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Forecasting with Reference to a Specific Climatology

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  • 1 Met Office Hadley Centre, Exeter, United Kingdom
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Abstract

Seasonal forecasts are most commonly issued as anomalies with respect to some multiyear reference period. However, different seasonal forecasting centers use different reference periods. This paper shows that for near-surface temperature, precipitation, and mean sea level pressure, over most regions of the world there is evidence that these differences between reference periods should not be ignored, especially when forecasters combine outputs from several prediction systems. Three methods are presented by which reference periods could be adjusted, and it is shown that the differences between the proposed methods are smaller than the errors that result from not correcting for different reference periods.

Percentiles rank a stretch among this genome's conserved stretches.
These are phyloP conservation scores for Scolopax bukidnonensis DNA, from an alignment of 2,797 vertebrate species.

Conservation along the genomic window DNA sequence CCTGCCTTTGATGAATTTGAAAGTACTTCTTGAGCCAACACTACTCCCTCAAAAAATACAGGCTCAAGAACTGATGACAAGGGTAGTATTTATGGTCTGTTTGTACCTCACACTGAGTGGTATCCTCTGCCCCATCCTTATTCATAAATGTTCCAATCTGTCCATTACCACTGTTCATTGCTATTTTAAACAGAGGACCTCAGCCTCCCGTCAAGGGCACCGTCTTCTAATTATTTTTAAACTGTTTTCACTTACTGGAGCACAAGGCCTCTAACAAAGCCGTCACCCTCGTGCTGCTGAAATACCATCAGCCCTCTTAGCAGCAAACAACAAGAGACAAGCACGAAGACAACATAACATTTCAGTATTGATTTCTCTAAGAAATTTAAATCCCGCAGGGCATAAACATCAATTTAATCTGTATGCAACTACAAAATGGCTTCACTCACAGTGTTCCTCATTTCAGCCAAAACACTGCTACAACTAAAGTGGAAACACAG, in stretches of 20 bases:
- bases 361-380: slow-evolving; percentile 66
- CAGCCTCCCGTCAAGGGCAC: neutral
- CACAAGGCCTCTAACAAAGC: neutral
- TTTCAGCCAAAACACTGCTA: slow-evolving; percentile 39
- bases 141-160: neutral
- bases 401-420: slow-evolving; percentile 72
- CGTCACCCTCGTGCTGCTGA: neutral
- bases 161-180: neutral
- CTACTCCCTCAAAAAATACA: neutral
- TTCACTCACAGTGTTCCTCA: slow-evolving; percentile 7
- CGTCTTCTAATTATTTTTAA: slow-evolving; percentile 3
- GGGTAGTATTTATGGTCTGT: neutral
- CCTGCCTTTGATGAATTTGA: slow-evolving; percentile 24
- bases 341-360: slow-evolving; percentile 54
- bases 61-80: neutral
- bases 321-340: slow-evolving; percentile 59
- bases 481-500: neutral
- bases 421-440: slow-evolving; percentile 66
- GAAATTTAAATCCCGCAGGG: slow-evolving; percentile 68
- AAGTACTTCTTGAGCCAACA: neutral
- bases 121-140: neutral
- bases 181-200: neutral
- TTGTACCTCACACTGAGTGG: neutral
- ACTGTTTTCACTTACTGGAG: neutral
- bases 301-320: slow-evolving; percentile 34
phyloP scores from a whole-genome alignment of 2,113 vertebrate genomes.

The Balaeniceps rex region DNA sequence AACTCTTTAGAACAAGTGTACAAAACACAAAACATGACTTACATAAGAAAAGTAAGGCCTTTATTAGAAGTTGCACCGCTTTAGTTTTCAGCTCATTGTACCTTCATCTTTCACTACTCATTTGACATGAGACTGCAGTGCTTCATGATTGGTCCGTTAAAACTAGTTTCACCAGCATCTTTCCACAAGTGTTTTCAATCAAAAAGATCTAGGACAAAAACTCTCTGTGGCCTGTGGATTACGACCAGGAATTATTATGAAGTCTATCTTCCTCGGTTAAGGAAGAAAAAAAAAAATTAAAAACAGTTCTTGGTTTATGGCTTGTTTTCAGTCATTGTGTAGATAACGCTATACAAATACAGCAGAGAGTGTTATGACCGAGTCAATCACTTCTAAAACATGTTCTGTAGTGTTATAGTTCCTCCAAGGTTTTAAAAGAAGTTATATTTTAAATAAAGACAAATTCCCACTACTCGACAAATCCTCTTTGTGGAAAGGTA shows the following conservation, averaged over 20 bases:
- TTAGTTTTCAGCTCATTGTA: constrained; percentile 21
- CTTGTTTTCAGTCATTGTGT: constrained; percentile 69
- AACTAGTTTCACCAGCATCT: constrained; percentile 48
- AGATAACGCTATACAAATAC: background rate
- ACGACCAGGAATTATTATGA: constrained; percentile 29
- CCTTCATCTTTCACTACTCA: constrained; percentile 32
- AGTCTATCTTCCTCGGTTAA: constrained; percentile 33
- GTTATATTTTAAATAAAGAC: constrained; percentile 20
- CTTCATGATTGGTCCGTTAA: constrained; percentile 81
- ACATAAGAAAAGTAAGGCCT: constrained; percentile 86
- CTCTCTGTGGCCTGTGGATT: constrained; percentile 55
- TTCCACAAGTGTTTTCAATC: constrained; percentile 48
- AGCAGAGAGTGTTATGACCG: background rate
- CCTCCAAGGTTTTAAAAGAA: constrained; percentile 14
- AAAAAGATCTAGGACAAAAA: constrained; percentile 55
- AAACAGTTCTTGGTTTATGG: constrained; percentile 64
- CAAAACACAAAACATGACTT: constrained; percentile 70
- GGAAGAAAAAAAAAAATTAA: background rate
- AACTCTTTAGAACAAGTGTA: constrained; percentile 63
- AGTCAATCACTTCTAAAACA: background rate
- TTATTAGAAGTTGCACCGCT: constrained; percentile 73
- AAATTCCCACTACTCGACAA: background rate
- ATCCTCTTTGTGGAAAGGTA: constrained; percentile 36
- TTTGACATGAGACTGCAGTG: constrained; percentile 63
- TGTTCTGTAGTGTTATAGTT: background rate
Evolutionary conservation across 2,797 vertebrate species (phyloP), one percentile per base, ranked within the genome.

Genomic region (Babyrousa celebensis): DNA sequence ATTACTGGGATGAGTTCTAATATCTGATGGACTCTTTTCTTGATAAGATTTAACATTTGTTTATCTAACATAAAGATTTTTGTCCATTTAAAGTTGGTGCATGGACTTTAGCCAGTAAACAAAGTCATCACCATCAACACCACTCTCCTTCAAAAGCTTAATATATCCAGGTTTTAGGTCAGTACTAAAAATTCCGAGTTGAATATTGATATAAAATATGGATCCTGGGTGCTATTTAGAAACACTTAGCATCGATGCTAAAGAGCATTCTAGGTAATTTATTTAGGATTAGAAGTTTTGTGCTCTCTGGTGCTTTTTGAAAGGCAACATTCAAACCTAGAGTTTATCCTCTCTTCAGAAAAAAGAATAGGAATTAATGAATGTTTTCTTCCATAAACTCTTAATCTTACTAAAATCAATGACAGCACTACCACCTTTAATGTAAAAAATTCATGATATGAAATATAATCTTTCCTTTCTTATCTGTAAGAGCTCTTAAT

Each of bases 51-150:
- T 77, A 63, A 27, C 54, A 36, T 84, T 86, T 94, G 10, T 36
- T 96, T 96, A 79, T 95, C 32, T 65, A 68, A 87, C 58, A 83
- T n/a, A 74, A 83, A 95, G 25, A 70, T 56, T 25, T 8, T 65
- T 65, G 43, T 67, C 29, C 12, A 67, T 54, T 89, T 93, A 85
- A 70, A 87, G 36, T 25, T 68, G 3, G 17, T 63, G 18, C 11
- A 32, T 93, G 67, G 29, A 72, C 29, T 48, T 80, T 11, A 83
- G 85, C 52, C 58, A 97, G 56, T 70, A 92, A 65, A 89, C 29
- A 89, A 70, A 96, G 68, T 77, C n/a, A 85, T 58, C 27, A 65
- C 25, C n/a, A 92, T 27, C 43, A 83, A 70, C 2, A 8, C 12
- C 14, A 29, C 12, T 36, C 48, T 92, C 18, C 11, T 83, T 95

Corresponding author address: Emily Wallace, Met Office Hadley Centre, Exeter, EX1 3PB, United Kingdom. E-mail: emily.wallace@metoffice.gov.uk

Abstract

Seasonal forecasts are most commonly issued as anomalies with respect to some multiyear reference period. However, different seasonal forecasting centers use different reference periods. This paper shows that for near-surface temperature, precipitation, and mean sea level pressure, over most regions of the world there is evidence that these differences between reference periods should not be ignored, especially when forecasters combine outputs from several prediction systems. Three methods are presented by which reference periods could be adjusted, and it is shown that the differences between the proposed methods are smaller than the errors that result from not correcting for different reference periods.

Corresponding author address: Emily Wallace, Met Office Hadley Centre, Exeter, EX1 3PB, United Kingdom. E-mail: emily.wallace@metoffice.gov.uk
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